There’s a healthy selection of ports for an ultraportable. On the left side of the device you’ve got a single dedicated USB 3.0 slot, a USB-type C slot and a 4-in-1 memory card reader. There’s also a USB 2.0 USB port that’s used for charging the device, though you can also plug peripherals or accessories in there. The charger is cleverly shaped so you won’t be able to plug it in to the wrong USB port and risk frying the device’s internals. The right side features another USB 3.0 port and a multi-purpose audio jack. While there are no external video ports like DisplayPort or HDMI, that functionality can be added via the USB C port.


Swapping out the underpowered Core M for a Skylake Core i7 and increasing the base SSD storage from a paltry 128GB to a more sizeable 256GB while maintaining the battery life is a worthwhile sacrifice for the slight increase in thickness. The review unit we were provided packed in just 8GB of DDR RAM, but the system configurations go up to a sizeable 16GB – making it very capable for mobile work.

The move to Skylake’s brought with it a significantly more capable GPU in the Intel HD 520. While it won’t allow you to run the latest games at reasonable framerates, it’s perfect for games like Hearthstone, World of Warcraft, and StarCraft II as long as you have reasonable performance expectations. What the HD 520 does allow that the previous Yoga’s weaker GPU didn’t is decent performance in creative apps like Adobe Photoshop or Premier. The Yoga 900 is perfect for some light photo manipulation or video editing on the go, which makes it pretty damned close to perfect for somebody like me.


Funnily, as much as the ability to use the system as a hybrid is its selling point, I found myself rarely using it as anything other than a laptop. That’s largely because it’s just too heavy in tablet mode to be useful for more than a few perfunctory uses. Far too few apps are tailored for use in vertical tablet mode as well, so its functionality is more as a marketing gimmick than as anything really useful.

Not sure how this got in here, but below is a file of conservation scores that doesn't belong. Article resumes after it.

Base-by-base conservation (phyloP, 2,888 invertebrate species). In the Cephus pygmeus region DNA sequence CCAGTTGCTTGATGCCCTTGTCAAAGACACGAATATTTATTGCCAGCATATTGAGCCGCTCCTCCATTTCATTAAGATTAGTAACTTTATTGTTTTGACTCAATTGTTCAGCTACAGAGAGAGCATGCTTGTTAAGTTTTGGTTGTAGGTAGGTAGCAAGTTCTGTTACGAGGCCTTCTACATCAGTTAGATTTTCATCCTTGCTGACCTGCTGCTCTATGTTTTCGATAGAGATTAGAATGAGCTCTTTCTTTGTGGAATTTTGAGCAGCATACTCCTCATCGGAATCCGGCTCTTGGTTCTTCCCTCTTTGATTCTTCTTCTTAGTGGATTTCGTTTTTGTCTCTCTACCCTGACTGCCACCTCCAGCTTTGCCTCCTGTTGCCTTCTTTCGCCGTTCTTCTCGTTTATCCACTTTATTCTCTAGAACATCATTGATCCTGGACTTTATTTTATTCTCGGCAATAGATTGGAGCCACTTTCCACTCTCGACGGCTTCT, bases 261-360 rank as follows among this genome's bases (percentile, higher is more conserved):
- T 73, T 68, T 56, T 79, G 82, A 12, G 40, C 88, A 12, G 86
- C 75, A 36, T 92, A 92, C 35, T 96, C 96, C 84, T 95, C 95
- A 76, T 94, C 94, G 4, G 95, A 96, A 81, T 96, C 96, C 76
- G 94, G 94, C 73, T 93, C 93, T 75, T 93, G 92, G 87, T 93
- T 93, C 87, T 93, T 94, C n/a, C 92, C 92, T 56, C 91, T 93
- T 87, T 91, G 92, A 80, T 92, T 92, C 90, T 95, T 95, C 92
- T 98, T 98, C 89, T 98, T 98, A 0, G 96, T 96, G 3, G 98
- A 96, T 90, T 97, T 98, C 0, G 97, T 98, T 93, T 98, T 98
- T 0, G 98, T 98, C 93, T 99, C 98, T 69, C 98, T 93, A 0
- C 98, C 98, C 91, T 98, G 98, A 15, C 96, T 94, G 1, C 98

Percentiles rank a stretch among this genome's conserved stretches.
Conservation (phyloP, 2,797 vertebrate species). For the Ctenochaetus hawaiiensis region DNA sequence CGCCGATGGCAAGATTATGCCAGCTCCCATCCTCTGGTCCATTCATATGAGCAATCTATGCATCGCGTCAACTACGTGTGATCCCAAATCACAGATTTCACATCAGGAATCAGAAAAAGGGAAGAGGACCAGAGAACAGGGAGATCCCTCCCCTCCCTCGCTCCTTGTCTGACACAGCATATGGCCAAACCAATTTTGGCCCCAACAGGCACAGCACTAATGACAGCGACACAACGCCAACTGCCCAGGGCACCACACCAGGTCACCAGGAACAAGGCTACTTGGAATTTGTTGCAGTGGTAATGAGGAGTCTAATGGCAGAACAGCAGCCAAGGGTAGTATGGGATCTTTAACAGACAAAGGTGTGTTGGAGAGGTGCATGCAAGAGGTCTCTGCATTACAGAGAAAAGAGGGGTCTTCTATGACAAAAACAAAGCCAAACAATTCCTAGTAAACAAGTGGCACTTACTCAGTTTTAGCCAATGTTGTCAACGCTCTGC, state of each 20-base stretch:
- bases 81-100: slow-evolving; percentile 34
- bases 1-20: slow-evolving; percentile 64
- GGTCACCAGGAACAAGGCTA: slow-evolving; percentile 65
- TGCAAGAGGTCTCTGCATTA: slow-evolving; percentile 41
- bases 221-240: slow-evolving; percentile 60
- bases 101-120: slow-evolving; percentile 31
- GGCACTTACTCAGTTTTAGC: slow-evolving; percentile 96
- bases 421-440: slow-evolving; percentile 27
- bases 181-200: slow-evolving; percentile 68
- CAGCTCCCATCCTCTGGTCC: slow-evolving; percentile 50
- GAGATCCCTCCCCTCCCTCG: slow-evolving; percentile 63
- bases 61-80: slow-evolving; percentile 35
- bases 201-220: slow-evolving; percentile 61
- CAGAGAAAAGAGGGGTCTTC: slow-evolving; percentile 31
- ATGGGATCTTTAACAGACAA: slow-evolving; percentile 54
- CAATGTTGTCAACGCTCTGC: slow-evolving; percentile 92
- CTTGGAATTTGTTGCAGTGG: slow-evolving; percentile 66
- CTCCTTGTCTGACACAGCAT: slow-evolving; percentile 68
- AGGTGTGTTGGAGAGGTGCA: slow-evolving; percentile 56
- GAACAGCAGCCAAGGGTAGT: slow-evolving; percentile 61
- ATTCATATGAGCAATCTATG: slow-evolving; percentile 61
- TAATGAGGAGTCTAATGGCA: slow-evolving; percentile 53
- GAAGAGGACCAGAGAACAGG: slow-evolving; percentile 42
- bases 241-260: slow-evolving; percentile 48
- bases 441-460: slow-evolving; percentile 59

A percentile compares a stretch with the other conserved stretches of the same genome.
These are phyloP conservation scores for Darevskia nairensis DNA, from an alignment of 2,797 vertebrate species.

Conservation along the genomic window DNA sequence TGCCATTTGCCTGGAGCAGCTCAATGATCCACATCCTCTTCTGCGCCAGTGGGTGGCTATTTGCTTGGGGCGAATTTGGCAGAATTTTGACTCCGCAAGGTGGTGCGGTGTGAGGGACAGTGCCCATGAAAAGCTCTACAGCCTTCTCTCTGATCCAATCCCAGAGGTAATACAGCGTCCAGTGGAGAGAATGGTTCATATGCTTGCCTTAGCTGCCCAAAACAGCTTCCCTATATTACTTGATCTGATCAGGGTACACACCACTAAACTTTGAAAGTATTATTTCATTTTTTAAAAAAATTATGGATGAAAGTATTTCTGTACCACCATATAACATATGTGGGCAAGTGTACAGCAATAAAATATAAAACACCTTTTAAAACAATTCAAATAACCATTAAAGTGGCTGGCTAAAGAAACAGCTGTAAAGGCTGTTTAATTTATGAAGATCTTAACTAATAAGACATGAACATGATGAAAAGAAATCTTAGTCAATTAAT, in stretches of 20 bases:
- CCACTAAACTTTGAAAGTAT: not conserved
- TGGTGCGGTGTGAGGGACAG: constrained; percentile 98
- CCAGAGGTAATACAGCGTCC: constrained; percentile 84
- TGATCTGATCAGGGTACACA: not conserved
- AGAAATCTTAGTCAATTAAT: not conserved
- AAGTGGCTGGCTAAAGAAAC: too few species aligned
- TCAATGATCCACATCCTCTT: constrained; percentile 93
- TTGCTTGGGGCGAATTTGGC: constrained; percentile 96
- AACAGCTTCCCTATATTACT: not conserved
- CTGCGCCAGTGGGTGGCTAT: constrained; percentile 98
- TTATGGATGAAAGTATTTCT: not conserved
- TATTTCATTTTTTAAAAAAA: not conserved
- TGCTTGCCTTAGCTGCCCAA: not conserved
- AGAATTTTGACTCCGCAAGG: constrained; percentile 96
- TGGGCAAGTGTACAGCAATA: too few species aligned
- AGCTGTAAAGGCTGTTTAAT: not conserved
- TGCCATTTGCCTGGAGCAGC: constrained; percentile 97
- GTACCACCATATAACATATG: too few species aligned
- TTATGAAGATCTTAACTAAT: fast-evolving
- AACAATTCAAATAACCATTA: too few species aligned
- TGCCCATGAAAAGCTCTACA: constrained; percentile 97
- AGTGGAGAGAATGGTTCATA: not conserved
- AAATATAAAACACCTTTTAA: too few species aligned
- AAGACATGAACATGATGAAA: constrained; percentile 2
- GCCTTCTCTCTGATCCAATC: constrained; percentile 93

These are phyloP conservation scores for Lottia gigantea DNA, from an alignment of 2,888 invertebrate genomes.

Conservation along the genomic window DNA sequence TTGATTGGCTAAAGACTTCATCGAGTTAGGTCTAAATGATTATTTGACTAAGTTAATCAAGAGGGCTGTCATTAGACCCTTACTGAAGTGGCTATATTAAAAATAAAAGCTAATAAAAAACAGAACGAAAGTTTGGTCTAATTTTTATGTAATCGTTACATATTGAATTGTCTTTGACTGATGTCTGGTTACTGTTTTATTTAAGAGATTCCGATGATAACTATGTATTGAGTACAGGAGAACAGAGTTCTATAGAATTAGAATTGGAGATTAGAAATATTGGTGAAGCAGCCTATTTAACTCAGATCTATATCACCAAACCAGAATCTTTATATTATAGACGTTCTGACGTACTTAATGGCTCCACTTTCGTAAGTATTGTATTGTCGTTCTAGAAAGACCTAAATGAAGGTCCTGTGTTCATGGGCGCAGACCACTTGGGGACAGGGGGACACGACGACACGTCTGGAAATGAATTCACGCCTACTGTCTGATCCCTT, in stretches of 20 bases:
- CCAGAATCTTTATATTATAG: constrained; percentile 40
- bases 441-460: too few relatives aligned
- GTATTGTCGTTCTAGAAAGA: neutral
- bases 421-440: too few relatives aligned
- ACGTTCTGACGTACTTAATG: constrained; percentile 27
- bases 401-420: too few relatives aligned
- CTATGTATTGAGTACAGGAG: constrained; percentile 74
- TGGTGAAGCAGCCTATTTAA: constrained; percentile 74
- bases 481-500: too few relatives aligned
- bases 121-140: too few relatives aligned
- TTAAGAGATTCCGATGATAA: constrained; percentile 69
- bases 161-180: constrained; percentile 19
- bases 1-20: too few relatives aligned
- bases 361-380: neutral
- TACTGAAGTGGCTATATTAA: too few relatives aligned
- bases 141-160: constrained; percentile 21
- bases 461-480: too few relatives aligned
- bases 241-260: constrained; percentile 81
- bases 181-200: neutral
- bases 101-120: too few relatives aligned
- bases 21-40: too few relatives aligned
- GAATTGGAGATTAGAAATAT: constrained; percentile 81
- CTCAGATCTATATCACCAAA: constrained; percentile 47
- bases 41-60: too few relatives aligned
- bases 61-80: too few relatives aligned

As for its much touted battery life? It does a pretty good job for devices in its class. Lenovo suggests you’ll get between 8 and nine hours of battery life on a single charge, and on 65% brightness, and general office-like use I managed to get just a few minutes more than that. Playing video reduced the battery time to a shade over seven hours.

  • Processor: 2.5GHz Intel Core i7-6500U (dual-core, 4MB cache, up to 3.1GHz with Turbo Boost)
  • Graphics: Intel HD Graphics 520
  • Display: 13.3-inch QHD+ 3,200 x 1,800 IPS display, 10-point multitouch, 300 nits brightness
  • Storage: 512GB SSD
  • Memory: 16GB LP-DDR3 RAM
  • Camera: 720p front-facing
  • Ports: 2 x USB Type A 3.0, 1 x USB Type C 3.0 with video out, 1 x DC input with USB 2.0 functionality, 4-in-1 card reader, audio combo jack.
  • Weight: 1.3Kg
  • Size: 324mm x 225mm x 14.9mm

It’s an amazing product. It will, however, set you back a cool R26 999.


Last Updated: September 19, 2016

Lenovo Yoga 900
Lenovo’s Yoga 900’s hybrid design is still more marketing ploy than genuine and useful innovation, but the improvements made over the last model make it one of the best ultrathin hybrids available.


  1. Archdruid Kromas

    September 19, 2016 at 14:25

    Well damn. Was thinking of getting my mom a new laptop and you took all the work out of it for me.

    Thanks 🙂


  2. Peter Sellmer

    September 20, 2016 at 03:19

    Just wish they would bring back 16:10 instead of the ubiquitous 16:9 and the thick bezel


Leave a Reply

Your email address will not be published. Required fields are marked *

Check Also

Twelve Minutes Review – Stuck in a Mystery Time Loop

We’ve all experienced deja vu a few times in our lives, but what happens when you ha…